Thursday, May 01, 2008

What Are My Threads Really Doing

I've blogged about how much I love Shark about four million times now.  But here's another cool Shark trick.

In the past I've focused on time profiles, which tell you where CPU and thread time are being spent, letting you understand (1) why your app isn't fast and (2) why a thread isn't getting things done in a timely manner.

You can also do a system call trace.  What's cool about a system call trace is that it picks up both the Kernel traps necessary to talk to the OpenGL driver and all of thread-synchronization primitives.

This is a timeline view of a system trace of X-Plane building a forest while you fly.  The top yellow bar is the main thread; the green icons are IOKit calls from the GL user-space driver into the Kernel - each one is a single batch being dispatched.  Shark gives you the synchronous time spent in each call (that is. how long did it take the GL to queue the command and return), and if any call causes a block, we can see it.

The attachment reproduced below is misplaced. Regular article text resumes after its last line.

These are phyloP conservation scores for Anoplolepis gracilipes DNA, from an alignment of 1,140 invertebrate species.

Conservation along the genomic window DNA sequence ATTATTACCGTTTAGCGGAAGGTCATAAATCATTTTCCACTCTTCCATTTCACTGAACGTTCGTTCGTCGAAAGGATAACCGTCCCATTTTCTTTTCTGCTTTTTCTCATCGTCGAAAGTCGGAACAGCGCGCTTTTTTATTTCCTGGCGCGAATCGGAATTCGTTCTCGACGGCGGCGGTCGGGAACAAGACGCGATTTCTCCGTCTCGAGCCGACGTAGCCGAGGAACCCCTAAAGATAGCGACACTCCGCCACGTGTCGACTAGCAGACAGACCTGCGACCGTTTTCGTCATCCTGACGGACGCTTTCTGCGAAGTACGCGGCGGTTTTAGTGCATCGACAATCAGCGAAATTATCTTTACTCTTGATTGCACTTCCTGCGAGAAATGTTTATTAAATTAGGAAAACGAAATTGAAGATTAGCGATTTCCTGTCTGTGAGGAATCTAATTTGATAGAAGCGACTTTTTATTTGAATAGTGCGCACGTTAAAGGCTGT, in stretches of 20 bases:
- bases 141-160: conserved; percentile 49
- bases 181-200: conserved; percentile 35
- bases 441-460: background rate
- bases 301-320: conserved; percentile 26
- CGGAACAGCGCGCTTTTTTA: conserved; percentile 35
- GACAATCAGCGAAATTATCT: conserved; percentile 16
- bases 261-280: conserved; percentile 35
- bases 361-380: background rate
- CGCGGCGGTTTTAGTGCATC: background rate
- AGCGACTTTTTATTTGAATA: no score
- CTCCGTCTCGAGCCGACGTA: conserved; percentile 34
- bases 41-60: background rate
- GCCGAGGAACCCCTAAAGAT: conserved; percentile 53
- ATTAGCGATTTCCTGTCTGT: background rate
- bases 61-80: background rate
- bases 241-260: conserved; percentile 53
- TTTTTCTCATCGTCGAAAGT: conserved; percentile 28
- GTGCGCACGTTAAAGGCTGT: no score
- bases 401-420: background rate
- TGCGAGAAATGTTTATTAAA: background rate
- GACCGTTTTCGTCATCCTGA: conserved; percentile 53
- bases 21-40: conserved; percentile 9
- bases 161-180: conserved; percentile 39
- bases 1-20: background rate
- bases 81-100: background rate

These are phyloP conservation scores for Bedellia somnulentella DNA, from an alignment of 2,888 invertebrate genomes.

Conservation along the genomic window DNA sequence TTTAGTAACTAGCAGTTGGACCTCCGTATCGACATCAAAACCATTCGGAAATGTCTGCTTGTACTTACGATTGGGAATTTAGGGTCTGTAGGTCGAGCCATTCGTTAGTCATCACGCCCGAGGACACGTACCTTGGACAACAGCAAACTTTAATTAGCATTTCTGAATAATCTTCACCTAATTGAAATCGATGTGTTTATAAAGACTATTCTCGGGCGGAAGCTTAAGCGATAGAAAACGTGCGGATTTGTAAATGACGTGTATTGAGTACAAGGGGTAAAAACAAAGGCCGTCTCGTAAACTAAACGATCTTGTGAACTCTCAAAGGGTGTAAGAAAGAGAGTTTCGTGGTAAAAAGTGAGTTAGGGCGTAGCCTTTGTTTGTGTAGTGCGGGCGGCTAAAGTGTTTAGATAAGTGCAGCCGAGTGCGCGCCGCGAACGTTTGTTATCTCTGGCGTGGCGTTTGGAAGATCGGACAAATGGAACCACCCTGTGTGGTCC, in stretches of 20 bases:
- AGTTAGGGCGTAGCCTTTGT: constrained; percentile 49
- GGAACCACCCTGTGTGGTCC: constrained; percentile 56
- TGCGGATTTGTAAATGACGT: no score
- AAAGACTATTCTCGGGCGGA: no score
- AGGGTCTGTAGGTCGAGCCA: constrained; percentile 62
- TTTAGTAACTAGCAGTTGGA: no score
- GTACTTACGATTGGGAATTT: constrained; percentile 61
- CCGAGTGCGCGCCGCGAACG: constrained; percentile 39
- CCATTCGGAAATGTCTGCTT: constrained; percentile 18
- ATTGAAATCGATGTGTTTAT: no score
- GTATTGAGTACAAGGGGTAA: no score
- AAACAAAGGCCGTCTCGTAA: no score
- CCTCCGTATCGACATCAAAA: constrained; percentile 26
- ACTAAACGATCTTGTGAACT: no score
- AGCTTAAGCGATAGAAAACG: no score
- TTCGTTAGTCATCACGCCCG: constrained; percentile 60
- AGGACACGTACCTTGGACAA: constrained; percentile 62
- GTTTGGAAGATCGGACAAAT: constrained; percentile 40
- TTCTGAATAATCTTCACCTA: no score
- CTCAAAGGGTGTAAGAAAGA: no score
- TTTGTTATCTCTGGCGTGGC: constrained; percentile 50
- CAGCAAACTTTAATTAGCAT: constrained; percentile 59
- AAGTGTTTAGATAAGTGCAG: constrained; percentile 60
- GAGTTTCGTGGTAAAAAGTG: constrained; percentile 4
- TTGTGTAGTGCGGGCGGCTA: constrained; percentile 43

Below it the yellow and purple bar is a forest extrusion; the purple are VM-based zero-fill calls; the green icon on the end is a call to the GL to buffer up a VBO - turns out this causes zero fill. At the end of the bar we see a blue icon when the worker thread waits on the message queue for the next bit of work to process.

Apple provides another tool to view thread time: Thread Viewer.

On the right is a thread viewer of X-Plane on an 8-core Mac Pro.  The bottom solid green line is the main thread, running all the time.  The cascading green dots are asynchronous scenery generation (in this case forests are on maximum and the sim is running in a debug mode, which consumes more CPU).  As far as I can tell, they cascade because X-Plaen has built 8 worker threads, and each one gets the next work task in turn.  Up top are threads built by the sound manager to feed the audio hardware.

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